Post-traumatic stress can happen to anyone after they experience combat or another traumatic event. While some reactions to stress are temporary, others don’t go away. Reactions that disrupt someone’s life could be PTSD. To establish a service connection for PTSD, the vet must provide evidence of an in-service stressor. They must also meet the following requirements:

  • They can show that the stressor happened during their time in service.
  • They explain how symptoms are interfering with their ability to function.
  • They receive a PTSD diagnosis from a doctor.13

In contrast to PTSD, there is no need to establish a stressor for a vet to be evaluated for service-connected anxiety and depression.14

As for determining the exact amount of disability payments or other benefits, keep in mind that one person’s disability rating will differ from another’s; the degree of disability depends on their unique experiences.

Will Substance Abuse Affect Other Disability or Benefit Claims?

Typically, substance abuse will not affect other disability or benefit claims. This is in contrast to Social Security disability claims. The VA is more willing to understand individual cases that veterans may be struggling with; mental health and substance abuse are common. Although a claim may be denied due to willful misconduct, it shouldn’t be denied due to other health issues, including substance abuse, as long as the person can provide the information the VA needs to assert that the condition is service-connected.15

VA Disability Statistics

The VA acknowledges studies that prove the connection between PTSD and substance use among veterans. The following statistics illustrate the prevalence of PTSD and SUDs among veterans:16

  • More than 2 of 10 vets who have PTSD also have a SUD.
  • Approximately 1 in 3 vets who seek treatment for SUD also have PTSD.
  • 10% of returning vets who served in Iraq and Afghanistan have a problem with alcohol or other drugs.
  • A war veteran with PTSD is more likely to binge drink than other vets.16

While statistics are meant to show that you’re not alone, keep in mind that your situation is unique. If you’re a veteran dealing with substance abuse, whether it’s in connection to PTSD or any other condition, it’s important to know that treatment works. You’re not alone. The VA is where your journey begins.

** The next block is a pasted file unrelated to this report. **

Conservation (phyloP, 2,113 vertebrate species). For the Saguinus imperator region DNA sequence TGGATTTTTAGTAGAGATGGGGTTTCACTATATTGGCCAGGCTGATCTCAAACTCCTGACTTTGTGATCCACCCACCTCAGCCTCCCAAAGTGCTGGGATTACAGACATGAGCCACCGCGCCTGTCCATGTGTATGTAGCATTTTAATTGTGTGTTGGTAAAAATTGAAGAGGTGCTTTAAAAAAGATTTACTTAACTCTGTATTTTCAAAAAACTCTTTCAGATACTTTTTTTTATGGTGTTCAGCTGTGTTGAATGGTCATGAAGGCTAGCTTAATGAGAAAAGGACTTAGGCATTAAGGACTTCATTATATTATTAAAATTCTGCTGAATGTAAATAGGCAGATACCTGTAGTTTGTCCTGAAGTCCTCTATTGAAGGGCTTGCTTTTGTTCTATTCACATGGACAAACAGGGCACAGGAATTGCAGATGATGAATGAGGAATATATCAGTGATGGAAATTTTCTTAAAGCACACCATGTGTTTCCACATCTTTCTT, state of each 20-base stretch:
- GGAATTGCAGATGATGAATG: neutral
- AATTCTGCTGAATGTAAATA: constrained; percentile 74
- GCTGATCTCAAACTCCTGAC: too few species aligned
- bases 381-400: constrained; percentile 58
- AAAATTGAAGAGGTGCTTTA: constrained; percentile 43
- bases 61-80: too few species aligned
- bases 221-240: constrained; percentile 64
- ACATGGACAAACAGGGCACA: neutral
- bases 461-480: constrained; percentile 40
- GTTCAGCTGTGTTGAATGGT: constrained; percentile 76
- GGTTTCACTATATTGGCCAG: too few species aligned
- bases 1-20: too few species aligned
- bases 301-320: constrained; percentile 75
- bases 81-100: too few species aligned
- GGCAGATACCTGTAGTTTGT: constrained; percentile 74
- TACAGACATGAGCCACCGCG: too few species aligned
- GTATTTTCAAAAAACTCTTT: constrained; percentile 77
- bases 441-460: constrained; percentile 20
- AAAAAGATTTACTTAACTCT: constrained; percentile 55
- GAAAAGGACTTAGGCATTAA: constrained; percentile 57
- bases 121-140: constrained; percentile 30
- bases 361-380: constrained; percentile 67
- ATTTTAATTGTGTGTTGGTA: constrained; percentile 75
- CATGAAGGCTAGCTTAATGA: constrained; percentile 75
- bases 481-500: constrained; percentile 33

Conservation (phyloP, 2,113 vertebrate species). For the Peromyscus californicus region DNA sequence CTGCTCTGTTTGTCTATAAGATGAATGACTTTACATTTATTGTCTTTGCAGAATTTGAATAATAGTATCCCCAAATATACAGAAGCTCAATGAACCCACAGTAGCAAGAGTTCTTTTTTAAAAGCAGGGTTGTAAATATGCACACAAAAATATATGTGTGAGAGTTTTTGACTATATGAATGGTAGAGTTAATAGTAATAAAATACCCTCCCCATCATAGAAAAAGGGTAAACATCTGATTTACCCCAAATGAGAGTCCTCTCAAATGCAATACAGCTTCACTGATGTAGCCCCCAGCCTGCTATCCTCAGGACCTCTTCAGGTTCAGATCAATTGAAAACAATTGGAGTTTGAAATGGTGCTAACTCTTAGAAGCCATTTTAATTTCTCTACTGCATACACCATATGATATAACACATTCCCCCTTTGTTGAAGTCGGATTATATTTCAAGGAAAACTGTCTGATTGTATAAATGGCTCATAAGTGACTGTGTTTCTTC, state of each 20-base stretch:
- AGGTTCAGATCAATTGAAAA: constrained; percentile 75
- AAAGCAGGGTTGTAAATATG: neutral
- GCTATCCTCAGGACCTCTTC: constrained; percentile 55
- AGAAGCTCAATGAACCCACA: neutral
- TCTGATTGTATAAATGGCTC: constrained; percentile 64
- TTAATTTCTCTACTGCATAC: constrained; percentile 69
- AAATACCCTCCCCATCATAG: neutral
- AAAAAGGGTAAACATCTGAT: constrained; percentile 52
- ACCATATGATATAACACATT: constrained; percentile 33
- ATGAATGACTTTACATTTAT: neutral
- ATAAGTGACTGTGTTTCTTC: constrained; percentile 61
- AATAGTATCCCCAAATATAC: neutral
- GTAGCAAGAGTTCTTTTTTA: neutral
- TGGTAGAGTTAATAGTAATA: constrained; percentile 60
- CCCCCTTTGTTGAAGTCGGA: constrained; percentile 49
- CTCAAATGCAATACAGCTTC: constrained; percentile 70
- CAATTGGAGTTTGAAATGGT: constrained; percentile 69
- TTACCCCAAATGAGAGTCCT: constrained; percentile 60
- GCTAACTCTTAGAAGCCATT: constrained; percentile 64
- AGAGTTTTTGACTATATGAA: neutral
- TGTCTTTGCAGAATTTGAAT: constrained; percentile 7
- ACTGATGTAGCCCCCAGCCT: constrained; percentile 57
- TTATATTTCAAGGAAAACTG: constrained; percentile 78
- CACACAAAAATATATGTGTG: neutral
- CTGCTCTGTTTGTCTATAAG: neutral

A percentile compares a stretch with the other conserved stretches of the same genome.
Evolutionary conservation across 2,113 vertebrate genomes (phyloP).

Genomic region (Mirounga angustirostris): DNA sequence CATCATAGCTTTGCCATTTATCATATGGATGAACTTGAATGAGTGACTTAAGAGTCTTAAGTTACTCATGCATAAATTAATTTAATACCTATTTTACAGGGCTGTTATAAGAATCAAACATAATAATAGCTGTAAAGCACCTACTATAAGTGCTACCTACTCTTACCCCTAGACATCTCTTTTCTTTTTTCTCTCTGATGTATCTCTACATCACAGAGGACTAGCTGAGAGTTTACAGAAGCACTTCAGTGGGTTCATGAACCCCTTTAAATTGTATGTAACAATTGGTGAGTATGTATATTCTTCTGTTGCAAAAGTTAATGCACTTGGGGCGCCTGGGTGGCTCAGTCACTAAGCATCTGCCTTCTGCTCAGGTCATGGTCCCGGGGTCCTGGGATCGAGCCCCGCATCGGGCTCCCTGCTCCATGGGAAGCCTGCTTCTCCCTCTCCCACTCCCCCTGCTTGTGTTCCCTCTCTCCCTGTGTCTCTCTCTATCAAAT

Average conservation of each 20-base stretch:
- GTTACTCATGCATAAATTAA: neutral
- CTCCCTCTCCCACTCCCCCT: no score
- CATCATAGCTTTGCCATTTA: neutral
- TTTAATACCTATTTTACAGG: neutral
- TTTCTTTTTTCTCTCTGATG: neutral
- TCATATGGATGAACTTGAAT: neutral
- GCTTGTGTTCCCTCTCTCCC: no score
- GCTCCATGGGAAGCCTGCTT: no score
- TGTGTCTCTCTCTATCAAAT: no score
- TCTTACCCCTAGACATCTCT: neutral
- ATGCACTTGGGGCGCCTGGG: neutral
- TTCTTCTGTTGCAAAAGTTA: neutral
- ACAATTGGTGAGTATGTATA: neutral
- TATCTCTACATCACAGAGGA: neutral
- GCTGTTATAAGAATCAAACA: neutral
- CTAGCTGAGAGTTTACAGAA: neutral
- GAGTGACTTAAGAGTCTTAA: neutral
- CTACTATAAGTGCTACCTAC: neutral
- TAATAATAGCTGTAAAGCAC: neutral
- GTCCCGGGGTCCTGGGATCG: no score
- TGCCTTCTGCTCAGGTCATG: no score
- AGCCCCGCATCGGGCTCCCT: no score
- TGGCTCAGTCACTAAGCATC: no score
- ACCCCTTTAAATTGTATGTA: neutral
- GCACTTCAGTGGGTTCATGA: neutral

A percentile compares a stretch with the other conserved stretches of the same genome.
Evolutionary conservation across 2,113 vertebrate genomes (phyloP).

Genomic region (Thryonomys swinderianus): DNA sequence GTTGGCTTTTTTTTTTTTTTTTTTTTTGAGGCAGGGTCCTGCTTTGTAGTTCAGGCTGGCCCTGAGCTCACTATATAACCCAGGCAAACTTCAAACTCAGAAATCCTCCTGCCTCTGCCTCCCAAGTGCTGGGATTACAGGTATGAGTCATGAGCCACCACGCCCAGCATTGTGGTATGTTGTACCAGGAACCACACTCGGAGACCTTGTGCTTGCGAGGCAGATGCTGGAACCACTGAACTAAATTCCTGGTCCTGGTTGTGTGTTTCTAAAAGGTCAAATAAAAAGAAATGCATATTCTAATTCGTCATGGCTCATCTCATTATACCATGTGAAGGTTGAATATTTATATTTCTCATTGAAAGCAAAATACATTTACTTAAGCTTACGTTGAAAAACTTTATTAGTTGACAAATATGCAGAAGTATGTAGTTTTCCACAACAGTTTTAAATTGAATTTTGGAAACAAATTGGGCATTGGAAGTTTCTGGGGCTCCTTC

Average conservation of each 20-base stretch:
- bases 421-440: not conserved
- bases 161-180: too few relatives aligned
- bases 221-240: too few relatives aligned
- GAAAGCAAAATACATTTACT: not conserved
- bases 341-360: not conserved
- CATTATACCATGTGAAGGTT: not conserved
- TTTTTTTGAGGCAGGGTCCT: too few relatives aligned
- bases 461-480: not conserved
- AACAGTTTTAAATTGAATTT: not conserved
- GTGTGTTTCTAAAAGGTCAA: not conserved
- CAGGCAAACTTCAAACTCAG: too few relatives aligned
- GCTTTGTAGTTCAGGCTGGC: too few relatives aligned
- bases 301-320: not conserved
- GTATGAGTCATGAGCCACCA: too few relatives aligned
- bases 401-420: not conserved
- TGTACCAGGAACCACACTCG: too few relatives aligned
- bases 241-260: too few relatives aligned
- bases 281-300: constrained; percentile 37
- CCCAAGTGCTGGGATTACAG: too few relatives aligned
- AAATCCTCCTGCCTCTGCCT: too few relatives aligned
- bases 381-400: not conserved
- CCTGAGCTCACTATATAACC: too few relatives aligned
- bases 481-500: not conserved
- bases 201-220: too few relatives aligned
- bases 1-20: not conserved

Sources

  1. U.S. Department of Veterans Affairs. (2021). Disability Benefits.
  2. U.S. Department of Veterans Affairs. (2021). Mental Health: Overview.
  3. U.S. Department of Veterans Affairs. (2021). Treatment.
  4. U.S. Department of Veterans Affairs. (2015). Office of Public and Intergovernmental Affairs: Disability Compensation.
  5. Benefits.gov. (2021). Veterans Alcohol and Drug Dependence Rehabilitation Program.
  6. U.S. Department of Veterans Affairs. (2019). Treatment Programs for Substance Use Problems.
  7. U.S. Department of Veterans Affairs. (2021). Eligibility for VA Disability Benefits.
  8. Benefits.com. (2021). Willful Misconduct and VA Disability Compensation.
  9. Chisholm, Chisholm & Kilpatrick, LTD. (2018). When and If VA Can Stop a Veteran’s Benefits.
  10. U.S. Department of Veterans Affairs. (2021). About VA Disability Ratings.
  11. U.S. Department of Veterans Affairs. (2021). Types of VA disability claims and when to file.
  12. U.S. Department of Veterans Affairs. (2021). 2021 Veterans disability compensation rates.
  13. U.S. Department of Veterans Affairs. (2020). VA disability compensation for PTSD.
  14. Chisholm, Chisholm & Kilpatrick, LTD. (2020). VA Disability Rating for Depression and Anxiety.
  15. Dallas VA Disability Claim: How Drug Addiction Could Affect Your Benefits. (2021). Dallas VA Disability Claim: How Drug Addiction Could Affect Your Benefits.
  16. U.S. Department of Veterans Affairs. (2019). PTSD: National Center for PTSD.
Last Updated on July 29, 2021